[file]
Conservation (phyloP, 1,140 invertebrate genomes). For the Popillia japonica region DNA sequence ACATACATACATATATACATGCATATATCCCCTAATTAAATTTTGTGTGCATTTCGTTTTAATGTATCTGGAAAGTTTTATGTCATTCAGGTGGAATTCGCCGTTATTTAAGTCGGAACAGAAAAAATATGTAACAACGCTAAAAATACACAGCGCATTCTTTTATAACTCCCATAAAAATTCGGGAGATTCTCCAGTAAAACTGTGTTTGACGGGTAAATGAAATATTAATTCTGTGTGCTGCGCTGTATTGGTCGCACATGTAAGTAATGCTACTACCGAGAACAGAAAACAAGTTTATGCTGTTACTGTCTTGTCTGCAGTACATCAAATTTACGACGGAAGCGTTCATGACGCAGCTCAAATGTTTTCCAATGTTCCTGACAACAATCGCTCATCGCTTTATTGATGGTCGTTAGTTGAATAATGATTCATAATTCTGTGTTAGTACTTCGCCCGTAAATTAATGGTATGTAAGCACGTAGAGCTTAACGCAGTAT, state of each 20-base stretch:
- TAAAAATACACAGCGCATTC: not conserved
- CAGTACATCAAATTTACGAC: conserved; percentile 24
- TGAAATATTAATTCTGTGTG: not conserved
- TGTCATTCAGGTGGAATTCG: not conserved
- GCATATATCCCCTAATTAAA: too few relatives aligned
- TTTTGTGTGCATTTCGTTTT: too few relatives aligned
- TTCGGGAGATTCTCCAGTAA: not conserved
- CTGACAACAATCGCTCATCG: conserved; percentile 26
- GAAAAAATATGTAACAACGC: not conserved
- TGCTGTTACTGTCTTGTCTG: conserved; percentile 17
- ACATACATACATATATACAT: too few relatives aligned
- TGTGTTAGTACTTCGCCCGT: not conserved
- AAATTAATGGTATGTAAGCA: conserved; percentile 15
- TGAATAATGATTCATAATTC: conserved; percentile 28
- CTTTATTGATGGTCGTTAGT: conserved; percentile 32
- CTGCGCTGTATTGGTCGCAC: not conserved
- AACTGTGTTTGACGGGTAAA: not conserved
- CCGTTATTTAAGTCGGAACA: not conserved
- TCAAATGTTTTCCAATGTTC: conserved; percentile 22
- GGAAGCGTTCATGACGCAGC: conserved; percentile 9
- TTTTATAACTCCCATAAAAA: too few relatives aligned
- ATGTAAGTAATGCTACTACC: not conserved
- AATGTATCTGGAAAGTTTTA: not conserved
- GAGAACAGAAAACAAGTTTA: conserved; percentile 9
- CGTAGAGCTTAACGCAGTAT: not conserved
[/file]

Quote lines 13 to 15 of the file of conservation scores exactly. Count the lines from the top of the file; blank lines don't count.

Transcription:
- TGTGTTAGTACTTCGCCCGT: not conserved
- AAATTAATGGTATGTAAGCA: conserved; percentile 15
- TGAATAATGATTCATAATTC: conserved; percentile 28